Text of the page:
By Clandest Singh
Special to The Post
Being gay is hard enough.
Being a South Asian-North American gay person who is also a devoutly religious person is even harder.
This special series documents the journey of a Vancouver based gay Sikh in coming out to his friends and family and to provide an insight to what life is like as a ‘minority within a minority’.
Clandest Singh’s articles discuss where there is a divide between homosexuality and Sikhi and if so, how they can be reconciled.
Down the Rabbit Hole
Part Two - Journey Out of the Closet
I would beg God to take it away, to make me straight.
I would give anything, anything for it to go away, anything for me to just be normal, anything to stop being who I was ashamed of being…
Six years went by, but no avail.
I would pray for an answer every day, eyes soaked, hidden in a distant corner of the house to avoid concern being raised by my family.
What would they say?
How could i answer to them?
One day I desperately asked for an answer. A few weeks later I got it.
I was up early one day and decided to listen to the radio’s broadcast of the morning recitation of Asa Di Vaar, a Sikh prayer written by Guru Nanak Dev Ji.
While sitting in the room listening with my mom, my mother’s favourite verse came up and she lowered the volume to explain it to me. I still remember the pangti to this day:
He Himself fashioned the vessel of the body and He Himself fills it.
Into some, milk is poured, while others remain on the stove fire.
Some lie down and sleep on soft beds, while others remain watchful.
O Nanak, he adorns those upon whom He gives His Glance of Grace.
-Guru Granth Sahib, Ang 475, Salok Mahalla Pehla (Guru Nanak)
It then hit me, everything that ever happens, goes to plan.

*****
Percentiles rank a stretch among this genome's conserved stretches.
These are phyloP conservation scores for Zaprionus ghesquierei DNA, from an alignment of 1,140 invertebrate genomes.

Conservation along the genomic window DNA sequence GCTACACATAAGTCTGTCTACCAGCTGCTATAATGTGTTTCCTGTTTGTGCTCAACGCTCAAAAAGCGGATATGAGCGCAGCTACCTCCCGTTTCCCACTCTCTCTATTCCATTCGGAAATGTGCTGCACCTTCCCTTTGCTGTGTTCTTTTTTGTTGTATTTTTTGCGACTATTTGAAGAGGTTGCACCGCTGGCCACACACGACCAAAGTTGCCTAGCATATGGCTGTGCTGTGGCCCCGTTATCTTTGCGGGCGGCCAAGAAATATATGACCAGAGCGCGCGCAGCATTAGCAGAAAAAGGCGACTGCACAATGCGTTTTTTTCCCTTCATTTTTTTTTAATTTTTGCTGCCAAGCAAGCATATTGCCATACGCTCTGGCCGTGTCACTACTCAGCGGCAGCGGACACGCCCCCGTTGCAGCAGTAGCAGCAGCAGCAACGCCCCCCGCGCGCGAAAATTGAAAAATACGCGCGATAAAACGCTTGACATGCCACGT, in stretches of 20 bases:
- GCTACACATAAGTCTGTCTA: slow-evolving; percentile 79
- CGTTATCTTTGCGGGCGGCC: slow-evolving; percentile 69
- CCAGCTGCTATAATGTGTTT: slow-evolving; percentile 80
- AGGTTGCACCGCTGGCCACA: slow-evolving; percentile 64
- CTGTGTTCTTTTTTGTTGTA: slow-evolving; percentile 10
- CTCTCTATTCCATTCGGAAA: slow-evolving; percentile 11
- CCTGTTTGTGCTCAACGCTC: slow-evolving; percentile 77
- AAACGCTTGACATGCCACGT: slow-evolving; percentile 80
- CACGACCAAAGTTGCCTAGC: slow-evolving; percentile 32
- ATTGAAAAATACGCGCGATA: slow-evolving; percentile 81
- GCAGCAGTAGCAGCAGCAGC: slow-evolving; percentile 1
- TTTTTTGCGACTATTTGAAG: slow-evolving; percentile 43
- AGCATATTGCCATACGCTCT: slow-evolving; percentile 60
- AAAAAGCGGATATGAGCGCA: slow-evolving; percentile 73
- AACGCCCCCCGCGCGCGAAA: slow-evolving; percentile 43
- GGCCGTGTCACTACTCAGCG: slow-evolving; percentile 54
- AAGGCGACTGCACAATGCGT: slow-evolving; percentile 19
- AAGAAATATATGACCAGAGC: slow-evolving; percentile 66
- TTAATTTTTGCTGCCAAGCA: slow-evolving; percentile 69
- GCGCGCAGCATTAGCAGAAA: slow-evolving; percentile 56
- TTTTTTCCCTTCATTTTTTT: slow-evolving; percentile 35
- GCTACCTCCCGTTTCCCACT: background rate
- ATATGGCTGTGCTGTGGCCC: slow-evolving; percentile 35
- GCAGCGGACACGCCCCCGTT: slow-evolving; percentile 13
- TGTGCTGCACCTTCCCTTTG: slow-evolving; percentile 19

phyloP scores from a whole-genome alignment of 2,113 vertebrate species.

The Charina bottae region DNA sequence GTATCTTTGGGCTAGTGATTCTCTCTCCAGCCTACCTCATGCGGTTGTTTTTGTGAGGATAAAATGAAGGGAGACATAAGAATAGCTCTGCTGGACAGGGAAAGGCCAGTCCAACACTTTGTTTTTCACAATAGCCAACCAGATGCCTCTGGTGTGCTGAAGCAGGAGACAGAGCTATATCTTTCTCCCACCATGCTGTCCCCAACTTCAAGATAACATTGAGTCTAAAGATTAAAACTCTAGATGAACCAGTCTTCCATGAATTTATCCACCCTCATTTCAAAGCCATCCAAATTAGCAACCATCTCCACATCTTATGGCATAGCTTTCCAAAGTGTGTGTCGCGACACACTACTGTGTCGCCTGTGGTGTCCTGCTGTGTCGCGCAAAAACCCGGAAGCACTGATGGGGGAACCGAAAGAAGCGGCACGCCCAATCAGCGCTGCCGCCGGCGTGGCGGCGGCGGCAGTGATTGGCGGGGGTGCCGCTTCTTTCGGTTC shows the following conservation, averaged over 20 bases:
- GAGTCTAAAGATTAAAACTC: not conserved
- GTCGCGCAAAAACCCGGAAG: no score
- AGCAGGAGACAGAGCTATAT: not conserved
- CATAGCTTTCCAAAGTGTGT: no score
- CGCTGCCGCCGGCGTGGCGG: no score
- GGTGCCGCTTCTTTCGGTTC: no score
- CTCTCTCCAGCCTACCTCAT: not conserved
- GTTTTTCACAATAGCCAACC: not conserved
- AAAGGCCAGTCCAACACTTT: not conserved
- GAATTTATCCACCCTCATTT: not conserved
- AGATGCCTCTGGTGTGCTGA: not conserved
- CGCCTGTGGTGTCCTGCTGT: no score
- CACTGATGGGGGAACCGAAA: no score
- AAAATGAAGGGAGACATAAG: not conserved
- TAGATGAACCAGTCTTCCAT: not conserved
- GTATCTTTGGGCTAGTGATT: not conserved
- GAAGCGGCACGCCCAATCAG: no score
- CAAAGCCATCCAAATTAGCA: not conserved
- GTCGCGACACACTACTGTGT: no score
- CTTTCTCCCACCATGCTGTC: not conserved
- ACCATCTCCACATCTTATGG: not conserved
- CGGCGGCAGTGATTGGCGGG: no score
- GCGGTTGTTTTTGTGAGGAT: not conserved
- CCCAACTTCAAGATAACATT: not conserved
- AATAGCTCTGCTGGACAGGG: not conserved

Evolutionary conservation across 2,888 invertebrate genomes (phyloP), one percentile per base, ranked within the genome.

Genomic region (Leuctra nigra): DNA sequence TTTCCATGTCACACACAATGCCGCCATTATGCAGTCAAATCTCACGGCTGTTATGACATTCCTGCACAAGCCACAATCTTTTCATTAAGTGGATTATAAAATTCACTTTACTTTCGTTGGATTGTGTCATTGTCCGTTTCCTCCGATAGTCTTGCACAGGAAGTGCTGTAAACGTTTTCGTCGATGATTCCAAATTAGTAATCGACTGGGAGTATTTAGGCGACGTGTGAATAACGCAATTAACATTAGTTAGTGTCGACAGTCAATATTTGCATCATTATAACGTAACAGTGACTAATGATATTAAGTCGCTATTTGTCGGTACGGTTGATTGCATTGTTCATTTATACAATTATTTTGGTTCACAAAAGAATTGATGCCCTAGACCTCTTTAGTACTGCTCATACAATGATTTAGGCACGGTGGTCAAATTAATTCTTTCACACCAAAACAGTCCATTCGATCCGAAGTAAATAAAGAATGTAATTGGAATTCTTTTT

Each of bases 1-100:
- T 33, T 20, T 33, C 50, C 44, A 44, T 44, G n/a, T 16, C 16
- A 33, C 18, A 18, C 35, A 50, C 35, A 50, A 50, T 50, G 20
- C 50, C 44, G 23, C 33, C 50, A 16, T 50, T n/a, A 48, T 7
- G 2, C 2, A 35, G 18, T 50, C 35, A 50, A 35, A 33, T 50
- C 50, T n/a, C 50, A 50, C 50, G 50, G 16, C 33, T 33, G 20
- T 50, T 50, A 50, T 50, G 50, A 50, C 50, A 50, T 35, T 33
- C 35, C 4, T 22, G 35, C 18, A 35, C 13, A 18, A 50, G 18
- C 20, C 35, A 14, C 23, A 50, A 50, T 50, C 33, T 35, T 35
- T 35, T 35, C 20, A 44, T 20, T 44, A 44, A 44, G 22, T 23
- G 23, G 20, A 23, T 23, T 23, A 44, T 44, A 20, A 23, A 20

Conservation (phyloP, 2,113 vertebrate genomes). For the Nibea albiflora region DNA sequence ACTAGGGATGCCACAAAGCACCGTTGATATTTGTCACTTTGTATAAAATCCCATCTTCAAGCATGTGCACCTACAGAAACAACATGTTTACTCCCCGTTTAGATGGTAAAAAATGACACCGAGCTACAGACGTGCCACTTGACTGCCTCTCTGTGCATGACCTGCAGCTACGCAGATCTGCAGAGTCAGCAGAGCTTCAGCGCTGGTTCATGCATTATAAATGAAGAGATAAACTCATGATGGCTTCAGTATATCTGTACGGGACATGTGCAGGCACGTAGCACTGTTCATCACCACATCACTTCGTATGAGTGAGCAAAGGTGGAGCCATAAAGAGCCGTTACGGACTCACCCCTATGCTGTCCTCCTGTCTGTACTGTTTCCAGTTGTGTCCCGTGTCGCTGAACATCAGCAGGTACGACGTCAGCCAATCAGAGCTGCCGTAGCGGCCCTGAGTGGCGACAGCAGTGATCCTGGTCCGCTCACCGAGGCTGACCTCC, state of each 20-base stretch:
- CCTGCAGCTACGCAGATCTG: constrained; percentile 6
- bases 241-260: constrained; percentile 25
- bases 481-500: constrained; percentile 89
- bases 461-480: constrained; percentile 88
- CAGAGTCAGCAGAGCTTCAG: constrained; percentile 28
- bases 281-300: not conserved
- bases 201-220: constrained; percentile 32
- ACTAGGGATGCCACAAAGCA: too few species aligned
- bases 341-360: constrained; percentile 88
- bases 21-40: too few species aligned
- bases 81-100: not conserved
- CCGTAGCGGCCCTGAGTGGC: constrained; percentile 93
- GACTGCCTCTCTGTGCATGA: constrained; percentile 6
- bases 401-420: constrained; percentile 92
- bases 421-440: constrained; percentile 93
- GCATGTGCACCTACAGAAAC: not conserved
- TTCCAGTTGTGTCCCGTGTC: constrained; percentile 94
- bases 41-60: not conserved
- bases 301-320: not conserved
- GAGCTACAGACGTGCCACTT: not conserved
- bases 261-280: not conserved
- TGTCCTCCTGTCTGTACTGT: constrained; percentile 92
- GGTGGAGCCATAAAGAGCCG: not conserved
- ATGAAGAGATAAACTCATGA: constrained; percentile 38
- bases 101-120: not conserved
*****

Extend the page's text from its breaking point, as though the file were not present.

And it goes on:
We wake up, to His plan, we eat to His plan, we sleep to His plan.
We are who we are, all according to his plan.
That’s why my ardaas, my prayer, wasn’t being answered. That’s why God didn’t fix me… because there was nothing broken to begin with.
I was so wrong - my mind felt two polar emotions, extreme happiness at this epiphany, and extreme frustration as to how I treated myself for ages.
I eased myself into my newly accepted identity and for the first time in six long years, I finally looked in the mirror and saw me.
Me, not someone who is broken.
Just me - not anyone else.
I cannot describe the bliss of that moment.
A month later I found myself sitting in social studies class in high school, fidgeting, “Come on, enough solace already, you need to tell someone.”
I took a deep breath, looked over at my best friend and smiled.
She warmly smiled back.
I took another deep breath, pulled out a piece of paper and ripped a portion off and then picked up my pencil.
Immediately my hands began to shake, “This is it, this is it.”
I took one last deep breath and wrote out a brief message.
I folded it into a neat rectangle and stared at it.
When the teacher left the room, I took that piece of paper containing that three-word sentence that could turn my whole world upside down, and passed it to my best friend.
She took it with a big smile on her face.
Immediately she opened it up and her smile faded. My heart dropped.
I kept looking at her, dread overcoming me. What if she shows someone?
What if she hates me?
What will happen?
I froze as she looked at me and scribbled down a note underneath and passed it back.
I opened it up with shaky hands:
Hey, I’m gay.
I know, and I still love you. :)
I sighed in relief and looked up at her and beamed the widest smile I can remember giving, tears filling my eyes.
This is it. This is who I am, no more hiding.
This is how I was created. This is who I was made to be.
This is me.
This was just the beginning of my journey out of the closet, and so far it was going extremely well, or so I thought…
Part III of this series will be published next week.